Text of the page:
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Volume 21 No. 27
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Despite his success, Kumin knows ownership a tough sell

Hedge fund manager Sol Kumin started out in horse racing only two years ago with five racehorses in his stable.

Other owners to watch at this year's Breeders' Cup

  IN THE STABLE
1 Vincent Viola Sweet Loretta
Florida Panthers owner Vincent Viola dabbled in horse racing in the 1990s and got back into the game a few years ago with his wife, Teresa. They now own racehorses under the name St. Elias Stable. This year they are expected to start their 2-year-old filly, Sweet Loretta, a winner of this year's Grade 1 Spinaway Stakes at Saratoga, in the Breeders' Cup Juvenile Fillies.
  IN THE STABLE
2 Teo Ah Khing Good Samaritan
Malaysian Teo Ah Khing is a Harvard-educated, self-made billionaire entrepreneur who has been described as the new big player on the world horse racing scene. Since he founded China Horse Club in 2010, the stable has won some of the best races in the world, including the Epsom Derby and the Irish Derby. China Horse Club is expected to race Good Samaritan in the Breeders' Cup Juvenile Turf and Yellow Agate in the Breeders' Cup Juvenile Fillies. Earlier this month Teo bought an equity stake in California Chrome, the favorite to win this year's Breeders' Cup Classic.
  IN THE STABLE
3 Charles Chu Drefong
Charles Chu is one of the founders of Baoma Corp., a GPS and navigation device company based in North Andover, Mass. He owns Drefong, who won this year's King Bishop Stakes at Saratoga, earning him an automatic berth in the Breeders' Cup TwinSpires Sprint. Drefong is expected to compete in the $1.5 million race, which will be run at Santa Anita on Saturday.
  IN THE STABLE
4 Tom Benson Tom's Ready
New Orleans Saints owner Tom Benson is new, again, to horse racing. Benson raced horses in the 1970s and 1980s, got out of the game about 30 years ago, then in 2014 decided to get back in. His horse Mo Tom, a son of Mike Repole's Uncle Mo, ran in this year's Kentucky Derby. Another horse of Benson's, Tom's Ready, is set to run in the Breeders' Cup Las Vegas Dirt Mile on Friday.

Today, Kumin, founder and CEO of Folger Hill Asset Management, owns more than 70 horses by himself or in partnership with others, and those horses have won 10 graded stakes races. In January, The Jockey Club recognized Kumin with its first New Owner of the Year award.

Sol Kumin
Photo by: Getty Images
Despite that success out of the gate, Kumin knows how tough the sport of horse racing can be.

“It’s very difficult to be a successful owner over time,” Kumin said. “The way the purses are set up; the cost of buying a horse; training the horse and only receiving ‘X’ percentage of the purse when you win. … And then knowing that a good chunk of your horses are going to be hurt at one time where you are paying bills and you can’t earn. It makes it a very hard business to survive in.”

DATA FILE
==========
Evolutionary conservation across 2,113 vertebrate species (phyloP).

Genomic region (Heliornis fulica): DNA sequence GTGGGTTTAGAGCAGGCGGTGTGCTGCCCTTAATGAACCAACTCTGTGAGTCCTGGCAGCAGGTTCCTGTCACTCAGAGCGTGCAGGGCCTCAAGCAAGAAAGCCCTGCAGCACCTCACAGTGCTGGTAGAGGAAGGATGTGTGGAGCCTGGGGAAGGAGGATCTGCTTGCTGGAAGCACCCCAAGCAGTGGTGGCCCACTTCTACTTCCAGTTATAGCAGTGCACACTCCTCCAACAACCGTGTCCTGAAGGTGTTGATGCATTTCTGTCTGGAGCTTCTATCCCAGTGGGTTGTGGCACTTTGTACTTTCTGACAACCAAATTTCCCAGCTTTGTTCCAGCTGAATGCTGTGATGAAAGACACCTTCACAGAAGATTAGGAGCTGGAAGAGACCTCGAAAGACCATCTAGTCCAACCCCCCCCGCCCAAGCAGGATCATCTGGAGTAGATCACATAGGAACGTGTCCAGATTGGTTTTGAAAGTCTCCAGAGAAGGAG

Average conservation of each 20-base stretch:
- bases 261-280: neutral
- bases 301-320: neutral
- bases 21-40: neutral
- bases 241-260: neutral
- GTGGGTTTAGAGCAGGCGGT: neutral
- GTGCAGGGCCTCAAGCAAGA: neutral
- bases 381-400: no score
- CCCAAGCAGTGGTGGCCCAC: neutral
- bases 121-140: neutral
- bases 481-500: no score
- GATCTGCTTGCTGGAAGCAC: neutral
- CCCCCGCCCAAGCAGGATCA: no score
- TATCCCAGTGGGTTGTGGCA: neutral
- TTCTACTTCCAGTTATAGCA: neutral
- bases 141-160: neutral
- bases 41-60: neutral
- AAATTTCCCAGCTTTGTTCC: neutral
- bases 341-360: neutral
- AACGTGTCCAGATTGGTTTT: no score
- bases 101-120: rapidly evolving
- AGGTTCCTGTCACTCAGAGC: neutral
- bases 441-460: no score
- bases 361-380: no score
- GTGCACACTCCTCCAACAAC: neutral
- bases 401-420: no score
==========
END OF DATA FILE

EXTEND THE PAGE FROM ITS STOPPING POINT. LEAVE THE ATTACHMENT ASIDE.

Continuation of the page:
The first race Kumin attended was the Preakness Stakes when he was in college at John Hopkins. Earlier this year, he won that race with Exaggerator.

One of the first horses he bought, Lady Eli, won the Breeders’ Cup Juvenile Filly Turf in 2014. Lady Eli is scheduled to run in the Breeders’ Cup Filly & Mare Turf on Saturday. Undrafted, a horse Kumin co-owns with former New England Patriots wide receiver Wes Welker, is set to run in the Las Vegas Dirt Mile on Friday.

The 41-year-old Kumin said the challenges of making money in horse racing are widely known, and he often hears them when he talks with other young businessmen about entering the sport.

“When someone like me goes to a young friend and says, ‘I would love to get you into the sport, you will love it,’ the response is: ‘Oh, man. I heard it’s a lot of fun, but I heard you will get killed. Why don’t I just write a check to charity?’”

Kumin said higher purses would alleviate some of the misgivings people have with investing in the sport. “Having it be a business where people can look at it and feel they have a better chance of being financially successful, I think will help more young people do it.”

He also could see the benefit of more regulation off the track, such as having a commissioner for the sport.

“There are lots of pitfalls for anybody getting into the game,” he said. “The racing is very regulated. But the rest of it — the private purchases, the buying, the vetting process — a lot of that stuff is a little loosey-goosey. There are a lot of stories you hear about people getting their clock cleaned. So having a commissioner, I don’t think would be a bad thing.”

Kumin said that despite the hurdles found in the sport, he’s had fun developing friendships, including with Welker.

“I have a group of young guys who work on Wall Street who have some horses with me,” he said. “Taking them to Belmont on a Friday, do you think that’s going to make them want to pour a couple million bucks into the sport? It doesn’t work, right? Now if I take them for a weekend at Saratoga, that is a totally different ballgame. Then they comment, ‘This is awesome. The paddock and the people.’ So I am trying to get more of my young friends into it, because it’s fun. But you’ve got to pick the right races to take them.”

As for himself, Kumin hopes to be a horse owner for years to come.

“It’s something I have fallen in love with,” he said. “I didn’t have a lot of hobbies. My kids love it. My dad loves it.

“I like the racing. I love the weekends.”

Kumin, second from right, celebrates this year’s win at the Preakness Stakes.
Photo by: Jim McCue / Maryland Jockey Club